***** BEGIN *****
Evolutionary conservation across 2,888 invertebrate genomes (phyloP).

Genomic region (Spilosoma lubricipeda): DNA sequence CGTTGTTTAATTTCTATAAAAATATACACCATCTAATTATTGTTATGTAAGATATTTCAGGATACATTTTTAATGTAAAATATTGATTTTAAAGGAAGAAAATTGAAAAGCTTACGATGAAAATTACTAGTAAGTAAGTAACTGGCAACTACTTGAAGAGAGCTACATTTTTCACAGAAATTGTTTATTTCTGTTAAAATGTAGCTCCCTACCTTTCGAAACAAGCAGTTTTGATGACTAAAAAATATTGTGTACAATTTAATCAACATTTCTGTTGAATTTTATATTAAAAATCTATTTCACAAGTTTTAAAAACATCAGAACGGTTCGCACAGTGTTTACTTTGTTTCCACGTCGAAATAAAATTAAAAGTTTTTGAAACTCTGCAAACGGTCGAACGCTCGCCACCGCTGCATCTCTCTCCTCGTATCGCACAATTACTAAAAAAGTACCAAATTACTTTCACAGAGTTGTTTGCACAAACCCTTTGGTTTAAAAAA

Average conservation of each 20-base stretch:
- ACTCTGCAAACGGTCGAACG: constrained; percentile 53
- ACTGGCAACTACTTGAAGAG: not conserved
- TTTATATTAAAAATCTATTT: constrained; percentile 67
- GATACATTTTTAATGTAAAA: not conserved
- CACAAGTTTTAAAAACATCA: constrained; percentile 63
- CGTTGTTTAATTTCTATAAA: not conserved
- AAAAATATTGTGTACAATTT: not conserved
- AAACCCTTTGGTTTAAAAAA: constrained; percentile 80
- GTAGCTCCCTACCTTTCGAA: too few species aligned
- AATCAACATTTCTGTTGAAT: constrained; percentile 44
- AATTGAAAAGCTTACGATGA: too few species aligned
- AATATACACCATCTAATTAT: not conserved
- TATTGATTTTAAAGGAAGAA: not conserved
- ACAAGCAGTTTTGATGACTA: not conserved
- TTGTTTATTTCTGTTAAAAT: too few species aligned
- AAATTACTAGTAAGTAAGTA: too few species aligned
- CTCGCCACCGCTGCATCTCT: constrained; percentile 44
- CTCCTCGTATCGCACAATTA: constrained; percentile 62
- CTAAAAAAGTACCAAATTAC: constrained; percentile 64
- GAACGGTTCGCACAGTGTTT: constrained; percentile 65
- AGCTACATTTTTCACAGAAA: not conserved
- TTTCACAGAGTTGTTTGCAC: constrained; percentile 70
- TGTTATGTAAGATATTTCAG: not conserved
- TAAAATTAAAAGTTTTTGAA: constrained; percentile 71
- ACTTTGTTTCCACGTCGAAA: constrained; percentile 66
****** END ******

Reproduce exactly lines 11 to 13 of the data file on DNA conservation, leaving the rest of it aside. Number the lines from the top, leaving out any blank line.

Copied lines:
- AAACCCTTTGGTTTAAAAAA: constrained; percentile 80
- GTAGCTCCCTACCTTTCGAA: too few species aligned
- AATCAACATTTCTGTTGAAT: constrained; percentile 44